Showing Collections: 1 - 28 of 28
Documents women's participation in, and contributions to, the broad field of art. Contains primarily printed material, plus, correspondence, interviews, notes, photographs, postcards, posters, speeches, and typescripts. The collection documents the lives and work of individual designers, landscape architects, women in the fine arts, as well as the status of women in the arts and organizations of feminist artists.
Health reformer; reproductive rights advocate. Papers document Avery's work as an activist in the field of black women's health and reproductive rights, including clippings, articles, correspondence, financial information, conference materials, speaking engagements, memorabilia, and audiovisual materials. Materials relating to Avery's involvement in the Black Women's Health Imperative are also included.
Carole A. Oglesby is a pioneer in the women's sports movement and one of the first "out" lesbians in U.S. athletics. The bulk of this collection represents Oglesby's professional activities, research and extensive writings, and contains materials related to women and sport in the United States and worldwide beginning in the 1950's.
Elaine Pinderhughes was a professor of social work and highly sought after consultant, as well as a leader and featured speaker at conferences, workshops, and symposia. This collection includes published and unpublished articles and essays, including notes and drafts, as well as research materials for her book, Understanding Race, Ethnicity and Power: The Key to Efficacy in Clinical Practice (1989).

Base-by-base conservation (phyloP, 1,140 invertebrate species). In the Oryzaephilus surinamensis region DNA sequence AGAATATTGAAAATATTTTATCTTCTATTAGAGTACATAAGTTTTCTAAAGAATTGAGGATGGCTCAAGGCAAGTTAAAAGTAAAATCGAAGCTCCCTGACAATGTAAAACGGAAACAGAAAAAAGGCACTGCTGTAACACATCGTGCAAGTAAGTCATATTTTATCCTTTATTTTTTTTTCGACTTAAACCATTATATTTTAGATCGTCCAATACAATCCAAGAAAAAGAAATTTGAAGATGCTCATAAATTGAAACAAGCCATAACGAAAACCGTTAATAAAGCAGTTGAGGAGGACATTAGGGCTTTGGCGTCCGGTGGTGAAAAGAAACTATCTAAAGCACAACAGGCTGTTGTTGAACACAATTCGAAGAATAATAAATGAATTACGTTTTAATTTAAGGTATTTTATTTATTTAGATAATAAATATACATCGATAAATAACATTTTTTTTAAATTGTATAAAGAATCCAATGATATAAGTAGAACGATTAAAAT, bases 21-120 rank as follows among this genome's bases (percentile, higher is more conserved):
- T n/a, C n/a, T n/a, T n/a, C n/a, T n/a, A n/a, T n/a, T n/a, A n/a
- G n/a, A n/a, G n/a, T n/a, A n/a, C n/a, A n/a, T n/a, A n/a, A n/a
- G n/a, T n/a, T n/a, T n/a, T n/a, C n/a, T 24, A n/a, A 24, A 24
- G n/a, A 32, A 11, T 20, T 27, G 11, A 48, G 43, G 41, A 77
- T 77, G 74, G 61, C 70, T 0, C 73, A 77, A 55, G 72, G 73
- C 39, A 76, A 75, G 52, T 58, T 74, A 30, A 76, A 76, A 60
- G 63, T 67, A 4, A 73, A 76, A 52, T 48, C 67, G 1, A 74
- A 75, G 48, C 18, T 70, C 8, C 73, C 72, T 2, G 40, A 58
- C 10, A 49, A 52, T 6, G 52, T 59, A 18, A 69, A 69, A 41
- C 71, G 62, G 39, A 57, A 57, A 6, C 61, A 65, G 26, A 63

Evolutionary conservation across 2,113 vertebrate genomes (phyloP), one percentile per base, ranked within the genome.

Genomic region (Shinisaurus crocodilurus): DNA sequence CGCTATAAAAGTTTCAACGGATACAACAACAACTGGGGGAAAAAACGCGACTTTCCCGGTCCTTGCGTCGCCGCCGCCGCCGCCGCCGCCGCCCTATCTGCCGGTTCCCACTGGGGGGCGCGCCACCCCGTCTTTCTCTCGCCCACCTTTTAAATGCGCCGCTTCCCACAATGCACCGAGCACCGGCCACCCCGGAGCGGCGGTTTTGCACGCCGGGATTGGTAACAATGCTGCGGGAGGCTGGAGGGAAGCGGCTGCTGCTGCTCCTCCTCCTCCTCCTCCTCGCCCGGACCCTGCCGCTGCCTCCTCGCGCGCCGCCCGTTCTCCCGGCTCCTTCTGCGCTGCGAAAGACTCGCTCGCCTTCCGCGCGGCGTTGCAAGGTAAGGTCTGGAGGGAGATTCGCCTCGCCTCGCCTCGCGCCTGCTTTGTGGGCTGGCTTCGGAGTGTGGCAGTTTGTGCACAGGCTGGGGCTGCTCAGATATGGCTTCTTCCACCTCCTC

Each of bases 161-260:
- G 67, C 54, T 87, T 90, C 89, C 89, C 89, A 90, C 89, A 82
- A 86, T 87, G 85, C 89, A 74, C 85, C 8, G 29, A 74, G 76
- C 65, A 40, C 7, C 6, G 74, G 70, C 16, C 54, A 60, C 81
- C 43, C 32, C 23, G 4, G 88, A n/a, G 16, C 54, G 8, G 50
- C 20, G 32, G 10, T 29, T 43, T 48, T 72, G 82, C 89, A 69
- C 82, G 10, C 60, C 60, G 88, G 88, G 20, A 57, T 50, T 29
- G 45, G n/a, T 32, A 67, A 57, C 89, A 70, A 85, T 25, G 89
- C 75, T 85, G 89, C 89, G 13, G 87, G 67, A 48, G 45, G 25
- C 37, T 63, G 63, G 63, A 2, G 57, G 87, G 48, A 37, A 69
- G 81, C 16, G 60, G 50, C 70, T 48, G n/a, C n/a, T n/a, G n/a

Elizabeth A. Sackler, the daughter of Arthur M. Sackler, a psychiatrist who made a fortune in the pharmaceutical business and a noted patron of the arts, has been a tireless advocate on behalf of American Indians and the repatriation of their sacred objects as well as a self-described "matron"of feminist art". Her papers include correspondence, reports, fundraising materials, A/V materials, photographs, and publications.
The Family Diversity Projects records date from 1993 to 2010 and document the organization's work in designing exhibits and authoring books that portray gay and lesbian families, multiracial families, families suffering from mental illnesses, people with disabilities, and transgender people.
The collection contains the records of Jewish Women Watching, a women's rights activist organization that seeks, according to its mission statement, "to challenge and change sexist and oppressive practices in the Jewish community."
Marianne Robinson's letters, photographs, poetry, correspondence, and even invoices are fantastic primary sources for topics of the labor and women's movement, folk music, single motherhood, and activism. Her correspondence with Woody Guthrie might be of special interest.
Records consist of administrative records, printed material, photographs, audio- and videotapes, computer disks, and memorabilia. Documents issues of standards and practices, education, the registration of midwives, and the division between lay and nurse midwives.
Sayre Sheldon is an antinuclear activist, professor, and writer. The collection contains materials documenting Sayre Sheldon's involvement in international women's rights, peace, and nuclear disarmament movements. A significant amount pertains to Women's Action for New Directions, and a smaller amount to Dr. Helen Caldicott.
Women of color grassroots network; Welfare rights, reproductive rights, and women's health advocacy organization in Oakland, California. Records include publications, pamphlets and catalogs of the WCRC; programming materials, conference reports, background research files, and audiovisual material.